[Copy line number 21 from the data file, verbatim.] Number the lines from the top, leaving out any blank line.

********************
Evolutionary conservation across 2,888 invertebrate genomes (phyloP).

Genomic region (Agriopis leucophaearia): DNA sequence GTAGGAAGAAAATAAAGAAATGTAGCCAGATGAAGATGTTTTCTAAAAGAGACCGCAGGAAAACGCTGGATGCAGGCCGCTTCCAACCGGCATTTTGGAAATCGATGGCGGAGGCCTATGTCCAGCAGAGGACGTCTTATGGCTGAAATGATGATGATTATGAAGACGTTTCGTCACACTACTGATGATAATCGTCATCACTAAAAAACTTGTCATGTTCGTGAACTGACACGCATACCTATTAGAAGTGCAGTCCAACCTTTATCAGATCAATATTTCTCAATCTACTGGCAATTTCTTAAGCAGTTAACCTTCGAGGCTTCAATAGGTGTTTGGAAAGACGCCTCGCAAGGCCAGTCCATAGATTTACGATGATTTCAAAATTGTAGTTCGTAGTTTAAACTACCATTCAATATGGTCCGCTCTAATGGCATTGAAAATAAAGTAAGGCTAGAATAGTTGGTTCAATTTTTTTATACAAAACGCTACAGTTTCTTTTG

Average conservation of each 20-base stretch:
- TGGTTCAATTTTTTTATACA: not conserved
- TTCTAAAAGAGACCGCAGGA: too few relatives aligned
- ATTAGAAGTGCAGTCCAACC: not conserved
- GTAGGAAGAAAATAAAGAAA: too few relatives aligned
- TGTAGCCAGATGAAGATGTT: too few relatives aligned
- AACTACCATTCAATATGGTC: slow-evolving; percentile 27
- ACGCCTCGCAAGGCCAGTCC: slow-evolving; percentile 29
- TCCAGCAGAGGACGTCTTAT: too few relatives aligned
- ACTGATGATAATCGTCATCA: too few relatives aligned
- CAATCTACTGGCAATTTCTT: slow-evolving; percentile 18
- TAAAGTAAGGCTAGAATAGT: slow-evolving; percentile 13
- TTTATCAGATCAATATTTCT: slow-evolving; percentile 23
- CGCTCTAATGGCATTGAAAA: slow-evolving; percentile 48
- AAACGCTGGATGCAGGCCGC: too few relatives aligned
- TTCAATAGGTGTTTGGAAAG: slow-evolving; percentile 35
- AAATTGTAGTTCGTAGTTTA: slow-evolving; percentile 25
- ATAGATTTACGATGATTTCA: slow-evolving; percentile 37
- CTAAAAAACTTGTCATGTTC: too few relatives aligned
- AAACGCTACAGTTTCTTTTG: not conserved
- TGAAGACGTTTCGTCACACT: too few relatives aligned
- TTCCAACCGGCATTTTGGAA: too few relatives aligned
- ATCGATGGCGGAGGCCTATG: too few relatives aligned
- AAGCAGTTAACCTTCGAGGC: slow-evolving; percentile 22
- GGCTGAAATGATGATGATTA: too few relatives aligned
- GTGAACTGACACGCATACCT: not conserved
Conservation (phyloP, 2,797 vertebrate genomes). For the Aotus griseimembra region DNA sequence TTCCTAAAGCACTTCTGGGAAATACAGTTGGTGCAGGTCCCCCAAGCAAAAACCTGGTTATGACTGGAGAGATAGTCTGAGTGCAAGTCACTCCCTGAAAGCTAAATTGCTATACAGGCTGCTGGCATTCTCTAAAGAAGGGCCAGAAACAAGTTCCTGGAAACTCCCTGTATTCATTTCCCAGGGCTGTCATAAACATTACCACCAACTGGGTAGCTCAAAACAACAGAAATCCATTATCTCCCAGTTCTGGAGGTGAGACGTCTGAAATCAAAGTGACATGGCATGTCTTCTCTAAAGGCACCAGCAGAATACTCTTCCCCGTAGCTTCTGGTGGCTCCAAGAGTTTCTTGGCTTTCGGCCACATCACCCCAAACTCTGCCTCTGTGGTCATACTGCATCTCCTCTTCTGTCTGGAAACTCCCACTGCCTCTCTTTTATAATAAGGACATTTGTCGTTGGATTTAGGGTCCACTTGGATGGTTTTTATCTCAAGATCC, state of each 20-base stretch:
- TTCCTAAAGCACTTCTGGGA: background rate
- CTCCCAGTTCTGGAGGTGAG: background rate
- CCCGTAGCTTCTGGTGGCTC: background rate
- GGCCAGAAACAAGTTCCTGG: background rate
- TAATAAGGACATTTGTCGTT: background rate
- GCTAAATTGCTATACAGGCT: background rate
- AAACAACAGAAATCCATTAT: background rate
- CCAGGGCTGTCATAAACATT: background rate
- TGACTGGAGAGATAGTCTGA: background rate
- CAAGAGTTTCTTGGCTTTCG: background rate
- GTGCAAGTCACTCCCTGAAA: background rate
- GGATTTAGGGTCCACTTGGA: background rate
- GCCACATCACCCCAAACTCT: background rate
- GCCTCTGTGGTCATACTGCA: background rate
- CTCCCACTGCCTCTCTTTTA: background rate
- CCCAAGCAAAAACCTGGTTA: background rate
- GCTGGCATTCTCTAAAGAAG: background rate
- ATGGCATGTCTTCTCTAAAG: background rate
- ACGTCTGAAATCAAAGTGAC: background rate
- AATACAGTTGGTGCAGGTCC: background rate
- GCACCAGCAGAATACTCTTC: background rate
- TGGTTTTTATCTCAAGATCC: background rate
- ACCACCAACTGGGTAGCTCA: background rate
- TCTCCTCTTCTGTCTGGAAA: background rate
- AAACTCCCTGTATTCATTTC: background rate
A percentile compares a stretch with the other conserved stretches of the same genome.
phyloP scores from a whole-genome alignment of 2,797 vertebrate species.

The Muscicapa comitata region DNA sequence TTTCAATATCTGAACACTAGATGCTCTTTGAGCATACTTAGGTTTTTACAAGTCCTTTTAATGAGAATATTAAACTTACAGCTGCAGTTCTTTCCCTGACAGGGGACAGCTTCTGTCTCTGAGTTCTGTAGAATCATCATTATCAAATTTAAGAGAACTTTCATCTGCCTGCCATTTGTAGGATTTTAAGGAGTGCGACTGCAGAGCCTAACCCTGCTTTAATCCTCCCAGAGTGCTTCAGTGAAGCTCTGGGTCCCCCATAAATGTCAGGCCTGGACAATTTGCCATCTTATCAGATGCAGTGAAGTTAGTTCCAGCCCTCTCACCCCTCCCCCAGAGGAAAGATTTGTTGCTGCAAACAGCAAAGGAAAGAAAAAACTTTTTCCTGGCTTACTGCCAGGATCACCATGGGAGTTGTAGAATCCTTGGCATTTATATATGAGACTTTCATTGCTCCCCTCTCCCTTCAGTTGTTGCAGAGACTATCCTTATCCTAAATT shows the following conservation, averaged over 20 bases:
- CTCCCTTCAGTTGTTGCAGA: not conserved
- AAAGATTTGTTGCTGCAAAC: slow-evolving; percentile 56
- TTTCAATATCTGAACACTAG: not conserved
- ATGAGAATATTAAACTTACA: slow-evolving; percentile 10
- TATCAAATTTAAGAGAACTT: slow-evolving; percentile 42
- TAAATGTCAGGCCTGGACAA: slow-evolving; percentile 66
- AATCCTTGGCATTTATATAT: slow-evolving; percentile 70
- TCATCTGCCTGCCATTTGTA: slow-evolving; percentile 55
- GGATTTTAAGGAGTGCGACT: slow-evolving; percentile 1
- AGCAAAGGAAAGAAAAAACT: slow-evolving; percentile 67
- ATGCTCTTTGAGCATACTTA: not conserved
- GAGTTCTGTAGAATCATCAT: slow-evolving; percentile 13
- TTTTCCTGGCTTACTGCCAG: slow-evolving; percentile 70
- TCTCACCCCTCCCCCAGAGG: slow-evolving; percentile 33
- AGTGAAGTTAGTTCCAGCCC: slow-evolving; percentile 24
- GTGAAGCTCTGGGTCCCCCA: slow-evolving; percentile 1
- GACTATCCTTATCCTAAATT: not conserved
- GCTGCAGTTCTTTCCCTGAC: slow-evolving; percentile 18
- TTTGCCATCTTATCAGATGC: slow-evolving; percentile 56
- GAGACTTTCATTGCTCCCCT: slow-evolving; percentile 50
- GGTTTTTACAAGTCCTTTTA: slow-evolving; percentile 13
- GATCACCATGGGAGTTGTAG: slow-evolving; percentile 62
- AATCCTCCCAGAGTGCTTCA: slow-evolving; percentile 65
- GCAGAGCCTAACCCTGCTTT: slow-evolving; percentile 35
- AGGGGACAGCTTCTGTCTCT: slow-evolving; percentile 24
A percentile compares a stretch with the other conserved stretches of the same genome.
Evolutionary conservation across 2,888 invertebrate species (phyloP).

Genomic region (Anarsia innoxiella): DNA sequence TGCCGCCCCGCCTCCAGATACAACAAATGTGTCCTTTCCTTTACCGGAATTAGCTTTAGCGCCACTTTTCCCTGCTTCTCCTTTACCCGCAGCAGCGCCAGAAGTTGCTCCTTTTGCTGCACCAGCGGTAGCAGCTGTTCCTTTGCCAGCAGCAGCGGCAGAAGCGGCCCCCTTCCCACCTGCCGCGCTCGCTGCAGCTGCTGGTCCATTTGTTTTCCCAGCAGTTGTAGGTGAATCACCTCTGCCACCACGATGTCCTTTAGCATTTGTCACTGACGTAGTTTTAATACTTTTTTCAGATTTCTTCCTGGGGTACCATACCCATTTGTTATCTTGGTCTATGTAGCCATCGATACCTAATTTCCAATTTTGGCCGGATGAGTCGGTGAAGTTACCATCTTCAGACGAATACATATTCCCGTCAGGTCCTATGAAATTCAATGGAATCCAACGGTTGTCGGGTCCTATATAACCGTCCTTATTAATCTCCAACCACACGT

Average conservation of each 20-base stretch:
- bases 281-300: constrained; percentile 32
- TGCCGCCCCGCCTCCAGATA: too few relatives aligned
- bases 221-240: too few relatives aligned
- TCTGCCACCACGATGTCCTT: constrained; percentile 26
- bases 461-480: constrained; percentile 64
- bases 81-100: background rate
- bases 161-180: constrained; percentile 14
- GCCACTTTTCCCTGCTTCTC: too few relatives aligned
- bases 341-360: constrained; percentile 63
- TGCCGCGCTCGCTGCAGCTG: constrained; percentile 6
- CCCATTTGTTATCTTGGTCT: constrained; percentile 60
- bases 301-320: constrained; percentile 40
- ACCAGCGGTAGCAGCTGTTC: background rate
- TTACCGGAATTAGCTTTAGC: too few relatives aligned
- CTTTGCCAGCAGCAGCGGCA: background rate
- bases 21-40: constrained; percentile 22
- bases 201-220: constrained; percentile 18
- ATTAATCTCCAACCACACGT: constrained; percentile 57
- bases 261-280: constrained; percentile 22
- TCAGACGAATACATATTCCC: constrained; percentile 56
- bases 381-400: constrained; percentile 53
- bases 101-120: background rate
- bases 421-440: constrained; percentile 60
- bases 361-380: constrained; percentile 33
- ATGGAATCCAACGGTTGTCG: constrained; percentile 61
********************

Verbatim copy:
- CTAAAAAACTTGTCATGTTC: too few relatives aligned